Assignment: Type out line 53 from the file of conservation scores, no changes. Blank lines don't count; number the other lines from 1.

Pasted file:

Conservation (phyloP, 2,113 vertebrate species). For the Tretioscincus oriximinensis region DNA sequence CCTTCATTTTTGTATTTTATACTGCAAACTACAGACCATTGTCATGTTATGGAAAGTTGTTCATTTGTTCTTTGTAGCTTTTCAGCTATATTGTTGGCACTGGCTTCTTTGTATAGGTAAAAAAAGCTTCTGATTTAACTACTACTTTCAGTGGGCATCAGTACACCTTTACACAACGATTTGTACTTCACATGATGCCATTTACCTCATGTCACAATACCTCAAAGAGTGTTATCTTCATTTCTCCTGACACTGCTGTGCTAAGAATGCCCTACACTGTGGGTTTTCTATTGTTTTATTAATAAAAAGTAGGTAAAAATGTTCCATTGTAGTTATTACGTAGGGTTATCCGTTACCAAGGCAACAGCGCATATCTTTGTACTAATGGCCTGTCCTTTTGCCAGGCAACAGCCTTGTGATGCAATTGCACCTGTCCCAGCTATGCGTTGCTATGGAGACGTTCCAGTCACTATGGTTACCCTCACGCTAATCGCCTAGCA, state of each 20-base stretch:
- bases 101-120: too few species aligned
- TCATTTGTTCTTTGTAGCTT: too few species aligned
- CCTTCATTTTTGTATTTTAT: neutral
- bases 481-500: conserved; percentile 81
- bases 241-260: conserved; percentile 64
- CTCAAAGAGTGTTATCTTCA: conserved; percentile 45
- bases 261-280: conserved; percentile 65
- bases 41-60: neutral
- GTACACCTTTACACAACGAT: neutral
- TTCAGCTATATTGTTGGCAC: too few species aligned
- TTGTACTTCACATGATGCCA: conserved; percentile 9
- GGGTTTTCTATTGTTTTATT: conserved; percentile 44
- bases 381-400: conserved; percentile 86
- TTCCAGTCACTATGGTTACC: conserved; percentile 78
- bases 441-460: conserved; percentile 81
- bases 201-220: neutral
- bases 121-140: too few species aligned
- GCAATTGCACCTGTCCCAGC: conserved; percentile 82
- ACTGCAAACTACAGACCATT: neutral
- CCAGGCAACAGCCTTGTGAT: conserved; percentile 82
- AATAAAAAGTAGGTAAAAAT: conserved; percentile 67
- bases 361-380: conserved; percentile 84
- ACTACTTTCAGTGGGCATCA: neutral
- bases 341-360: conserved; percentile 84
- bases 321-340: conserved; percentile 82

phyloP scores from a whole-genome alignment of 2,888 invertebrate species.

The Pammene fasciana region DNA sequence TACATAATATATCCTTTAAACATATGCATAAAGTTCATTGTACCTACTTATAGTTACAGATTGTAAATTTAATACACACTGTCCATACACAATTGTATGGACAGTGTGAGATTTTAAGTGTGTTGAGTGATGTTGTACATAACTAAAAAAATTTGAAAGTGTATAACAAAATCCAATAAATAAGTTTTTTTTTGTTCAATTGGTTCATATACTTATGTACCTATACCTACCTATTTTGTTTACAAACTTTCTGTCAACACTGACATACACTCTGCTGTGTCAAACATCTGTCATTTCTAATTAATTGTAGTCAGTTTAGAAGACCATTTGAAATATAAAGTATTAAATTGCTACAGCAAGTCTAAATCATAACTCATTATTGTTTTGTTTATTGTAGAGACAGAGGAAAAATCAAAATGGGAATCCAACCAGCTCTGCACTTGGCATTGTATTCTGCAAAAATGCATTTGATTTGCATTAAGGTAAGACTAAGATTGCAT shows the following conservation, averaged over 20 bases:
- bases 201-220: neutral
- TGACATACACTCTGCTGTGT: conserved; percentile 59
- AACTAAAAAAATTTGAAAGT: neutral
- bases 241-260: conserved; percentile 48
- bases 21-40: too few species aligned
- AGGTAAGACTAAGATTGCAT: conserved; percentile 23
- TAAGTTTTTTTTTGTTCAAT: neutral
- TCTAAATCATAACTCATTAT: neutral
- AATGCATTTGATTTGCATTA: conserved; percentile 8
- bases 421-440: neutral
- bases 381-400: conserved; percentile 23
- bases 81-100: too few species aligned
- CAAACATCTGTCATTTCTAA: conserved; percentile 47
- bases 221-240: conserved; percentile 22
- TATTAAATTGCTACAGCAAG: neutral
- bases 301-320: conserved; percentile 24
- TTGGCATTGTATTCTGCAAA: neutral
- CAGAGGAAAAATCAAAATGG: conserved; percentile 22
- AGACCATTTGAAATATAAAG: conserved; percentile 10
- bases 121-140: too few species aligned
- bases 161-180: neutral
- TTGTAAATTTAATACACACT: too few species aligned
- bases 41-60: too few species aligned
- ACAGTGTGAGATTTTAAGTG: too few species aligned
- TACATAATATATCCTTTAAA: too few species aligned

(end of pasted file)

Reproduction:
- TACATAATATATCCTTTAAA: too few species aligned